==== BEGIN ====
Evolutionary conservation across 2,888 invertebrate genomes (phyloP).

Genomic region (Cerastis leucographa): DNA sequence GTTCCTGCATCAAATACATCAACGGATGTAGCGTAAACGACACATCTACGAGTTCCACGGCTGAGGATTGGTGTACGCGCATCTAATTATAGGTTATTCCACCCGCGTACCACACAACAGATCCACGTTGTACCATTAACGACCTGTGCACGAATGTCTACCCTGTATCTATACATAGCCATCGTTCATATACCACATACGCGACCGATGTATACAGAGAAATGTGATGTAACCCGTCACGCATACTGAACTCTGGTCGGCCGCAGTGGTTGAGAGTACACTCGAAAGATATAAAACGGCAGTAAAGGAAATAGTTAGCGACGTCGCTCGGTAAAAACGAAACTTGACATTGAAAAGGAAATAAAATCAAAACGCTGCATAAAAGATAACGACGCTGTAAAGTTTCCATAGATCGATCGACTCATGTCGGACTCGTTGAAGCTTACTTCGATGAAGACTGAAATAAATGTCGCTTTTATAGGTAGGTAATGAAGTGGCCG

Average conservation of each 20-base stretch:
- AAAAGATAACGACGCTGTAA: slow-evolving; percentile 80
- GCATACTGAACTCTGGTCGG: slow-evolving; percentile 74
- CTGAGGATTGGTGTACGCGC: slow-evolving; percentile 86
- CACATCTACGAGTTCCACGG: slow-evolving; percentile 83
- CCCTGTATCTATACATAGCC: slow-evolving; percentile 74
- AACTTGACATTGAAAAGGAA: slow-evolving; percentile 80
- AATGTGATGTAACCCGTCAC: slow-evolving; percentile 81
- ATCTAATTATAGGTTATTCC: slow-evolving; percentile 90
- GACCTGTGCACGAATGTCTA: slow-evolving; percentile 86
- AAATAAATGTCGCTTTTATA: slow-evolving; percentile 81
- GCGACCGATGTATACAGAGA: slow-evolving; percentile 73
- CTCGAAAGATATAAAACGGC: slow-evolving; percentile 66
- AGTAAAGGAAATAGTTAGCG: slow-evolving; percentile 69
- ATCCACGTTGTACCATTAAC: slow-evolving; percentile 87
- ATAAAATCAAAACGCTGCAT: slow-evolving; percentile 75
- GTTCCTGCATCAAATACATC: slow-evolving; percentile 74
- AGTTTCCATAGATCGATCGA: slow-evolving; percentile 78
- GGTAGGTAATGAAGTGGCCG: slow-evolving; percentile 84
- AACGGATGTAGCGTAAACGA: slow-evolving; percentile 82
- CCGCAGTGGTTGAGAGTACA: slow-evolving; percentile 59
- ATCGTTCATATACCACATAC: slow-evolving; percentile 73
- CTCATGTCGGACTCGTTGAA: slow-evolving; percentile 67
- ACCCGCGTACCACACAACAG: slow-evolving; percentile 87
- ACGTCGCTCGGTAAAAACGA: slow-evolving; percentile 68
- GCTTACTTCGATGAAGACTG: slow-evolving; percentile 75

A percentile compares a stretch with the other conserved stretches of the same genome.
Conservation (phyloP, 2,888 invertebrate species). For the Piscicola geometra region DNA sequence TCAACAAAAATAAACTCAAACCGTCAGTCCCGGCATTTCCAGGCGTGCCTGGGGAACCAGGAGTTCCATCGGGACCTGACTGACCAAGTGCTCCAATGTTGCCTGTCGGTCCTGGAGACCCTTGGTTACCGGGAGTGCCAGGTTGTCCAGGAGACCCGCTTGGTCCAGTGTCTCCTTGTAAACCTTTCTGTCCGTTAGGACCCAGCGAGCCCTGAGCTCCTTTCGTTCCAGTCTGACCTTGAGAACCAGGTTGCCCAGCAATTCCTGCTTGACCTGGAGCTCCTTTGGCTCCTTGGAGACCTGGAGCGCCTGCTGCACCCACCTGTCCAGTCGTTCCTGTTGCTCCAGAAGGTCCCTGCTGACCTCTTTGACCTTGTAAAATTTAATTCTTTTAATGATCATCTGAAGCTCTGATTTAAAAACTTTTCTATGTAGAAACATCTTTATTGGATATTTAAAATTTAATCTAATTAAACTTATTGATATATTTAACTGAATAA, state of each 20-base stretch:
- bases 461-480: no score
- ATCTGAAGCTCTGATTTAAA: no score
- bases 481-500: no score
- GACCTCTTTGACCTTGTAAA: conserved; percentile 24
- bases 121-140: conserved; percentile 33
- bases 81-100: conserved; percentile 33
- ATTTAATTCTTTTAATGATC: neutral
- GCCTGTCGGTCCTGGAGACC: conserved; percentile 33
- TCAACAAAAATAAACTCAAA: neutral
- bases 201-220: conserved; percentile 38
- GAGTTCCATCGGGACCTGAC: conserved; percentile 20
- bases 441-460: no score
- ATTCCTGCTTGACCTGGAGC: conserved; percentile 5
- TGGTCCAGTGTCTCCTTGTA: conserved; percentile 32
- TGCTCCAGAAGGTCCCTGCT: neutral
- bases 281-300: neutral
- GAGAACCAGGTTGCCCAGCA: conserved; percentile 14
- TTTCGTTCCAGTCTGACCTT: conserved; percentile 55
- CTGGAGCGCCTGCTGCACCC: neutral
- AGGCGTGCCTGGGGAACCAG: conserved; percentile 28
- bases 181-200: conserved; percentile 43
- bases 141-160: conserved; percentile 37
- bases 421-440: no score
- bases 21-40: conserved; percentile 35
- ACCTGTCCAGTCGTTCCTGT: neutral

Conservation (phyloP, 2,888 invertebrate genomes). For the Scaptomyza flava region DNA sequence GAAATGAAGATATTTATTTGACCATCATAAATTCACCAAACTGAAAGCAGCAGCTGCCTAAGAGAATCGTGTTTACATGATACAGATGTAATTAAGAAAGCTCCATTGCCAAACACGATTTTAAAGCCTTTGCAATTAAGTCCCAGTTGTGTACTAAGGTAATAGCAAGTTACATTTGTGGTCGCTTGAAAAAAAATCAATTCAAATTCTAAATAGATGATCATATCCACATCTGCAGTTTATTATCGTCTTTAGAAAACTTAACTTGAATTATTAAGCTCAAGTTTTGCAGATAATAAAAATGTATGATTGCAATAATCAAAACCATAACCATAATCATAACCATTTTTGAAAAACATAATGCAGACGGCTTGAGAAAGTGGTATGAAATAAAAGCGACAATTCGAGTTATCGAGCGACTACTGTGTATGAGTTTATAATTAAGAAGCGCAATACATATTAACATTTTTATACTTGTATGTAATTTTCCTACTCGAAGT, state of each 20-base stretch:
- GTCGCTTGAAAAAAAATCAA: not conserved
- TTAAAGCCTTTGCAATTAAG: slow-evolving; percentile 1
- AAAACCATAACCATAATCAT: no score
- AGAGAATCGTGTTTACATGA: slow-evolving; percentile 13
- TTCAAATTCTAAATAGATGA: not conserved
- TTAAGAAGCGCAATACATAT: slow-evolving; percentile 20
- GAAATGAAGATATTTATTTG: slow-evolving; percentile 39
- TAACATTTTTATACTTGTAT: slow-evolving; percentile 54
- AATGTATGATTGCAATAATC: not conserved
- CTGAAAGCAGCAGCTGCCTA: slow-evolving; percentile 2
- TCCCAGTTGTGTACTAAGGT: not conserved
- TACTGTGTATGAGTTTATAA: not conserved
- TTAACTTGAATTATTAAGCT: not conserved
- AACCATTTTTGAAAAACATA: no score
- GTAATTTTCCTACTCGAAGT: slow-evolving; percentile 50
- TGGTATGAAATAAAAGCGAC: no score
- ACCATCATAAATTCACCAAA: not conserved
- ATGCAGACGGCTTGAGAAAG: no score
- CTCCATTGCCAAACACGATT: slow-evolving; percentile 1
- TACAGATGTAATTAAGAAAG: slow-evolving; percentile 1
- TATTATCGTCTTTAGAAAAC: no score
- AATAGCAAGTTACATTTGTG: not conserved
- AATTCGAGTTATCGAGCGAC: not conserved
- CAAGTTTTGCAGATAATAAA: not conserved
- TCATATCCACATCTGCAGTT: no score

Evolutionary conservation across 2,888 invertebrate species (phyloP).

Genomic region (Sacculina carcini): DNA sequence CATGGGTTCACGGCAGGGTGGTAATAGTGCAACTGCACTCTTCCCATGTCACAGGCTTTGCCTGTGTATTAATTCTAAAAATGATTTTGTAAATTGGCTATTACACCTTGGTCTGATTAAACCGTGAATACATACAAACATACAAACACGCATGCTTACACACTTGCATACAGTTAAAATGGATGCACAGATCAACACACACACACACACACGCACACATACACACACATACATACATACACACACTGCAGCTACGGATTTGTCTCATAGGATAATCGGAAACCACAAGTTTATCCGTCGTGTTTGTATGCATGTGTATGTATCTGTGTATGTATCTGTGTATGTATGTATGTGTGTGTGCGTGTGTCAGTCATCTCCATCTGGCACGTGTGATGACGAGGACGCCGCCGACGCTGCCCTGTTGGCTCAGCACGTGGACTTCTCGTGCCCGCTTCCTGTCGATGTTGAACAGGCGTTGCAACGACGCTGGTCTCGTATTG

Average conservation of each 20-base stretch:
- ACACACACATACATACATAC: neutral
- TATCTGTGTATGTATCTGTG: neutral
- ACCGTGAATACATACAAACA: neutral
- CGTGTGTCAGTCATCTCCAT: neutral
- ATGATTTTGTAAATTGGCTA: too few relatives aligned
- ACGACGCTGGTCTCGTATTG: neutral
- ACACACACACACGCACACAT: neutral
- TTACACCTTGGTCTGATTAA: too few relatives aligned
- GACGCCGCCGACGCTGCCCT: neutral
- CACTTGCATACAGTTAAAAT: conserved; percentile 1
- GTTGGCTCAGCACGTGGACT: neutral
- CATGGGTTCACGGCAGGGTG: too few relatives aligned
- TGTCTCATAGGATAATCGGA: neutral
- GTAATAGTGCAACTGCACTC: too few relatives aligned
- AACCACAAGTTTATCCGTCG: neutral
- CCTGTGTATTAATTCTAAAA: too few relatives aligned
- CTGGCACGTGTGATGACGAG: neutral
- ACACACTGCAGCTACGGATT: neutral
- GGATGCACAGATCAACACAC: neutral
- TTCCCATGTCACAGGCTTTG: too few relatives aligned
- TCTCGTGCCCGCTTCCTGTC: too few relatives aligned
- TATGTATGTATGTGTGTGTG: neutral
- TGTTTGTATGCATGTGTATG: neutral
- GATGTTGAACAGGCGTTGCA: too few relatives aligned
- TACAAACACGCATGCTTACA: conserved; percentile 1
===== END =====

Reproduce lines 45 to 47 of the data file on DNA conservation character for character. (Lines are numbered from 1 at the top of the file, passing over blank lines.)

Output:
- TGCTCCAGAAGGTCCCTGCT: neutral
- bases 281-300: neutral
- GAGAACCAGGTTGCCCAGCA: conserved; percentile 14